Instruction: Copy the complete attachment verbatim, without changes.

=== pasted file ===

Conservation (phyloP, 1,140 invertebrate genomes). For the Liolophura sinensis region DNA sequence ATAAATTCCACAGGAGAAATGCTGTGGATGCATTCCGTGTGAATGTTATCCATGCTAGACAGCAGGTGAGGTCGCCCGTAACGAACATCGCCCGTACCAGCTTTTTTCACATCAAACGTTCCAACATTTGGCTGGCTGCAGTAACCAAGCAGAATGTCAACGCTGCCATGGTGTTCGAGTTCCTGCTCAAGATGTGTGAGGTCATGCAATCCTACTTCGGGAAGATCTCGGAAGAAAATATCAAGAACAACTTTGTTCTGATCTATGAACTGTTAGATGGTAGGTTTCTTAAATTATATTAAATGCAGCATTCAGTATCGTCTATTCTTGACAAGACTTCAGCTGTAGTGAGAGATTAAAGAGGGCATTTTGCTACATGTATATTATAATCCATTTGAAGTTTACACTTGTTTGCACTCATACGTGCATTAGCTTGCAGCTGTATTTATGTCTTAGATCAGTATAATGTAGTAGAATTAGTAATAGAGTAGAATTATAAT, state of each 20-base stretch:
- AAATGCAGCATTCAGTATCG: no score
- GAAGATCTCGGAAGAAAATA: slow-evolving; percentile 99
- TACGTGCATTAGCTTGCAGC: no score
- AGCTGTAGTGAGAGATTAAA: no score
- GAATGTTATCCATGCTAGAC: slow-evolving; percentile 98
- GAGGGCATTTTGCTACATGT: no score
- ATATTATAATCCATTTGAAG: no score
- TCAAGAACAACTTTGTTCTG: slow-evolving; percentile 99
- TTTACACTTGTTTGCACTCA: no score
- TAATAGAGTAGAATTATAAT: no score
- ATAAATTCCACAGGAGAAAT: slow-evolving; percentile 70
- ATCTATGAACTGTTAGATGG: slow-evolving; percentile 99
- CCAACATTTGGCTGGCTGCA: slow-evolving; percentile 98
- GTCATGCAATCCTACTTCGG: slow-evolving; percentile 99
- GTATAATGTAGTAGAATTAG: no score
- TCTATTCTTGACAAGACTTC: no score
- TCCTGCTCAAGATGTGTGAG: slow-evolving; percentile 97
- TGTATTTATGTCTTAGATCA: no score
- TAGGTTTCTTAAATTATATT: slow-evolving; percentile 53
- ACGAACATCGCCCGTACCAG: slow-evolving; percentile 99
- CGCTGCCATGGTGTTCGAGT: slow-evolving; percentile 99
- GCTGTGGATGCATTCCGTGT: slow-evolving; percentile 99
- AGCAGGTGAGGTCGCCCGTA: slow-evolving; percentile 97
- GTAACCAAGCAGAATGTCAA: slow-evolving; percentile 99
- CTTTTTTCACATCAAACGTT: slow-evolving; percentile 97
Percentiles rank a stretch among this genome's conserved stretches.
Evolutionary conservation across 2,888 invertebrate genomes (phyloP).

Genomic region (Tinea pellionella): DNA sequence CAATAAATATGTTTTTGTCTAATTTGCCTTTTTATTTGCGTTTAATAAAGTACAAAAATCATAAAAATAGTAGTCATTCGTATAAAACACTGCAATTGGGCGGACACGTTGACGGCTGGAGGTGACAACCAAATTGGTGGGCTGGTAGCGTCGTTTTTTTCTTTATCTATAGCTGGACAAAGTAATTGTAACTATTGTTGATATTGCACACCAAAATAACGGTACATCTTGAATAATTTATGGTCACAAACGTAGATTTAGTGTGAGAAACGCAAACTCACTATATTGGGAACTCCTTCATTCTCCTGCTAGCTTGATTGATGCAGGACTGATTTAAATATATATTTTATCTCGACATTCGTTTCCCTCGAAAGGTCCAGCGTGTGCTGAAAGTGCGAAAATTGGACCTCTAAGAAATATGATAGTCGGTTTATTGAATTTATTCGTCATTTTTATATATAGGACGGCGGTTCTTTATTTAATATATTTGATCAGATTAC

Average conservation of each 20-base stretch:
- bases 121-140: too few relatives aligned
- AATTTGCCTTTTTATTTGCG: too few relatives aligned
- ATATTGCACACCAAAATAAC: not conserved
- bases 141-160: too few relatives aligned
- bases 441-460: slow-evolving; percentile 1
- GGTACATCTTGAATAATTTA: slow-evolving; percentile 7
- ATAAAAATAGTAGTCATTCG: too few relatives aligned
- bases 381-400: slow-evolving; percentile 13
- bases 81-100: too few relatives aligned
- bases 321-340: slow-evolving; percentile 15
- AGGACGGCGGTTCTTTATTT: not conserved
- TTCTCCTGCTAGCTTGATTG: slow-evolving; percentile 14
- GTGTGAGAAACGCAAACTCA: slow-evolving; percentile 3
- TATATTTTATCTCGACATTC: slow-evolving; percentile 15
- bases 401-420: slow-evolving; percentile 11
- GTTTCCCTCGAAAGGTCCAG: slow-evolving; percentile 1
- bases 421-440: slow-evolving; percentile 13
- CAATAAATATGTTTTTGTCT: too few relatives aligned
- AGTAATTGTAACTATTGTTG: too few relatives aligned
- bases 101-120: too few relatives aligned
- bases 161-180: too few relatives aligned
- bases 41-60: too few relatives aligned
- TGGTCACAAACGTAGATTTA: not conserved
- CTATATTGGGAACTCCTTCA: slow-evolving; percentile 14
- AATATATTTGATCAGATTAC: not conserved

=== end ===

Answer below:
Conservation (phyloP, 1,140 invertebrate genomes). For the Liolophura sinensis region DNA sequence ATAAATTCCACAGGAGAAATGCTGTGGATGCATTCCGTGTGAATGTTATCCATGCTAGACAGCAGGTGAGGTCGCCCGTAACGAACATCGCCCGTACCAGCTTTTTTCACATCAAACGTTCCAACATTTGGCTGGCTGCAGTAACCAAGCAGAATGTCAACGCTGCCATGGTGTTCGAGTTCCTGCTCAAGATGTGTGAGGTCATGCAATCCTACTTCGGGAAGATCTCGGAAGAAAATATCAAGAACAACTTTGTTCTGATCTATGAACTGTTAGATGGTAGGTTTCTTAAATTATATTAAATGCAGCATTCAGTATCGTCTATTCTTGACAAGACTTCAGCTGTAGTGAGAGATTAAAGAGGGCATTTTGCTACATGTATATTATAATCCATTTGAAGTTTACACTTGTTTGCACTCATACGTGCATTAGCTTGCAGCTGTATTTATGTCTTAGATCAGTATAATGTAGTAGAATTAGTAATAGAGTAGAATTATAAT, state of each 20-base stretch:
- AAATGCAGCATTCAGTATCG: no score
- GAAGATCTCGGAAGAAAATA: slow-evolving; percentile 99
- TACGTGCATTAGCTTGCAGC: no score
- AGCTGTAGTGAGAGATTAAA: no score
- GAATGTTATCCATGCTAGAC: slow-evolving; percentile 98
- GAGGGCATTTTGCTACATGT: no score
- ATATTATAATCCATTTGAAG: no score
- TCAAGAACAACTTTGTTCTG: slow-evolving; percentile 99
- TTTACACTTGTTTGCACTCA: no score
- TAATAGAGTAGAATTATAAT: no score
- ATAAATTCCACAGGAGAAAT: slow-evolving; percentile 70
- ATCTATGAACTGTTAGATGG: slow-evolving; percentile 99
- CCAACATTTGGCTGGCTGCA: slow-evolving; percentile 98
- GTCATGCAATCCTACTTCGG: slow-evolving; percentile 99
- GTATAATGTAGTAGAATTAG: no score
- TCTATTCTTGACAAGACTTC: no score
- TCCTGCTCAAGATGTGTGAG: slow-evolving; percentile 97
- TGTATTTATGTCTTAGATCA: no score
- TAGGTTTCTTAAATTATATT: slow-evolving; percentile 53
- ACGAACATCGCCCGTACCAG: slow-evolving; percentile 99
- CGCTGCCATGGTGTTCGAGT: slow-evolving; percentile 99
- GCTGTGGATGCATTCCGTGT: slow-evolving; percentile 99
- AGCAGGTGAGGTCGCCCGTA: slow-evolving; percentile 97
- GTAACCAAGCAGAATGTCAA: slow-evolving; percentile 99
- CTTTTTTCACATCAAACGTT: slow-evolving; percentile 97
Percentiles rank a stretch among this genome's conserved stretches.
Evolutionary conservation across 2,888 invertebrate genomes (phyloP).

Genomic region (Tinea pellionella): DNA sequence CAATAAATATGTTTTTGTCTAATTTGCCTTTTTATTTGCGTTTAATAAAGTACAAAAATCATAAAAATAGTAGTCATTCGTATAAAACACTGCAATTGGGCGGACACGTTGACGGCTGGAGGTGACAACCAAATTGGTGGGCTGGTAGCGTCGTTTTTTTCTTTATCTATAGCTGGACAAAGTAATTGTAACTATTGTTGATATTGCACACCAAAATAACGGTACATCTTGAATAATTTATGGTCACAAACGTAGATTTAGTGTGAGAAACGCAAACTCACTATATTGGGAACTCCTTCATTCTCCTGCTAGCTTGATTGATGCAGGACTGATTTAAATATATATTTTATCTCGACATTCGTTTCCCTCGAAAGGTCCAGCGTGTGCTGAAAGTGCGAAAATTGGACCTCTAAGAAATATGATAGTCGGTTTATTGAATTTATTCGTCATTTTTATATATAGGACGGCGGTTCTTTATTTAATATATTTGATCAGATTAC

Average conservation of each 20-base stretch:
- bases 121-140: too few relatives aligned
- AATTTGCCTTTTTATTTGCG: too few relatives aligned
- ATATTGCACACCAAAATAAC: not conserved
- bases 141-160: too few relatives aligned
- bases 441-460: slow-evolving; percentile 1
- GGTACATCTTGAATAATTTA: slow-evolving; percentile 7
- ATAAAAATAGTAGTCATTCG: too few relatives aligned
- bases 381-400: slow-evolving; percentile 13
- bases 81-100: too few relatives aligned
- bases 321-340: slow-evolving; percentile 15
- AGGACGGCGGTTCTTTATTT: not conserved
- TTCTCCTGCTAGCTTGATTG: slow-evolving; percentile 14
- GTGTGAGAAACGCAAACTCA: slow-evolving; percentile 3
- TATATTTTATCTCGACATTC: slow-evolving; percentile 15
- bases 401-420: slow-evolving; percentile 11
- GTTTCCCTCGAAAGGTCCAG: slow-evolving; percentile 1
- bases 421-440: slow-evolving; percentile 13
- CAATAAATATGTTTTTGTCT: too few relatives aligned
- AGTAATTGTAACTATTGTTG: too few relatives aligned
- bases 101-120: too few relatives aligned
- bases 161-180: too few relatives aligned
- bases 41-60: too few relatives aligned
- TGGTCACAAACGTAGATTTA: not conserved
- CTATATTGGGAACTCCTTCA: slow-evolving; percentile 14
- AATATATTTGATCAGATTAC: not conserved